Big data security, privacy becomes a concern for marketing analytics

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Marketers ally with data scientists, but data security, privacy a concern

Speaking to an audience comprising of mostly marketing professionals, Berebichez predicted that in five years or so, data science and marketing will be part of the same community.


In today’s data-driven world, it is impossible to do marketing without data and analytics, Berebichez added. The proliferation of new consumer-centric technologies and IoT devices is creating a world deluged with information, creating new opportunities — and challenges — for marketers.

“The main challenge for marketers today is not the data collection anymore but how to produce decisions from massive data sets,” according to Anusua Trivedi, senior data scientist at Microsoft. “This is where data science professionals emerge as an indispensable asset. They take these massive data sets, create models around it to analyze the data and produce actionable outputs that would help improve the marketing and sales strategies of a business.”

The velocity and volume of data generated from billions of these connected devices are driving insightful business decisions, fueling disruptive innovation and changing business models, according to Bhavani Amirthalingam, vice president of IT and business transformation at Schneider Electric, who spoke at the recent SIM Boston Summit.

The IoT acceleration, which is driving the next wave of digital transformation, is being fueled by mobility and analytics, Amirthalingam said. Various reports estimate that there will be anywhere between 50 to 200 billion connected devices worldwide by 2020.

“As connected devices proliferate, it is similar to having multiple ‘video cameras’ at different angles of a person’s life taking shots during the same time frame,” Gartner analyst Earl Perkins said in an email interview. “Putting the video together allows for a 360 degree, holographic view of the event. This is a form of ‘de-anonymizing‘ people’s lives.”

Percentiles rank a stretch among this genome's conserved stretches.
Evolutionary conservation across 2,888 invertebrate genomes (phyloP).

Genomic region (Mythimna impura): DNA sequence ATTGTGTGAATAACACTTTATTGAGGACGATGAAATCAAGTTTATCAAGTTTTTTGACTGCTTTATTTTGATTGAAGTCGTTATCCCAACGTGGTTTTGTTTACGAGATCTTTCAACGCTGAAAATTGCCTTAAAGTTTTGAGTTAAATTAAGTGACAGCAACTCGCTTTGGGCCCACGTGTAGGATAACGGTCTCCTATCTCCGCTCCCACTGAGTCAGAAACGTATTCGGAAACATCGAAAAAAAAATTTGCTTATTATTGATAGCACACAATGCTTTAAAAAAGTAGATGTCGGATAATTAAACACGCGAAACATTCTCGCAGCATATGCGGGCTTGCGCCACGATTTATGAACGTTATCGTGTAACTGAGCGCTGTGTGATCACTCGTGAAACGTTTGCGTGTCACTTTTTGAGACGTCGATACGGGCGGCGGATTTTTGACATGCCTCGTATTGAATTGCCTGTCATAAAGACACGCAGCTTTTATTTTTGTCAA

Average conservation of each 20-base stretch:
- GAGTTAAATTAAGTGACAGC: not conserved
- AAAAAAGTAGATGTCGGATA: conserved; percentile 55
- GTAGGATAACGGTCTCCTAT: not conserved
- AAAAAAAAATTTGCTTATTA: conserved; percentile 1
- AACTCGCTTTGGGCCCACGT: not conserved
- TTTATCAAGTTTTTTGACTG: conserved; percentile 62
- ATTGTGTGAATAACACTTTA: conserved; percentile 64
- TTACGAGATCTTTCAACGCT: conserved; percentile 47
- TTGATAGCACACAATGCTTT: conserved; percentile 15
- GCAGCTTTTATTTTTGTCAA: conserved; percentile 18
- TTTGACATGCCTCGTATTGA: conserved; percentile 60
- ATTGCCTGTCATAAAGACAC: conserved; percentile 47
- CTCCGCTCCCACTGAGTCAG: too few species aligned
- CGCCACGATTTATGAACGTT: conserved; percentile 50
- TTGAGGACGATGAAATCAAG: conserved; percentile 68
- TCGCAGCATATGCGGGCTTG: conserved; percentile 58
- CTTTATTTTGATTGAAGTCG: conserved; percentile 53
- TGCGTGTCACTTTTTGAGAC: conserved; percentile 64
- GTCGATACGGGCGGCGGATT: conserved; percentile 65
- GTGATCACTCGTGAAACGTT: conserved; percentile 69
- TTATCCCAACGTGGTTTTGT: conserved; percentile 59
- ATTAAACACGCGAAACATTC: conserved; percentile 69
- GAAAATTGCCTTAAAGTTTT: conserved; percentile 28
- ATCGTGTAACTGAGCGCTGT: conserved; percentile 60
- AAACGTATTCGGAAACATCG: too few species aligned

And despite the popularity of smart devices, consumers sometimes take issue with their data collection capabilities due to data security, privacy and information governance concerns. In a 2014 bid to enforce tax discipline and detect fraud, the Dutch tax office used the data from smart parking meters and from text messages to ascertain car movement in the city. The Dutch people rejected the project after learning their movements could be tracked during the process, Perkins said.

There are several factors that add to the complexity of maintaining privacy during data collection, Perkins added.

“A major issue regarding privacy arises from the use of data context: gathering data from different sources that have a partial picture of the environment, putting it together based on time and location, and thus building a more complete view of the people and activities within that timeframe and location,” Perkins said.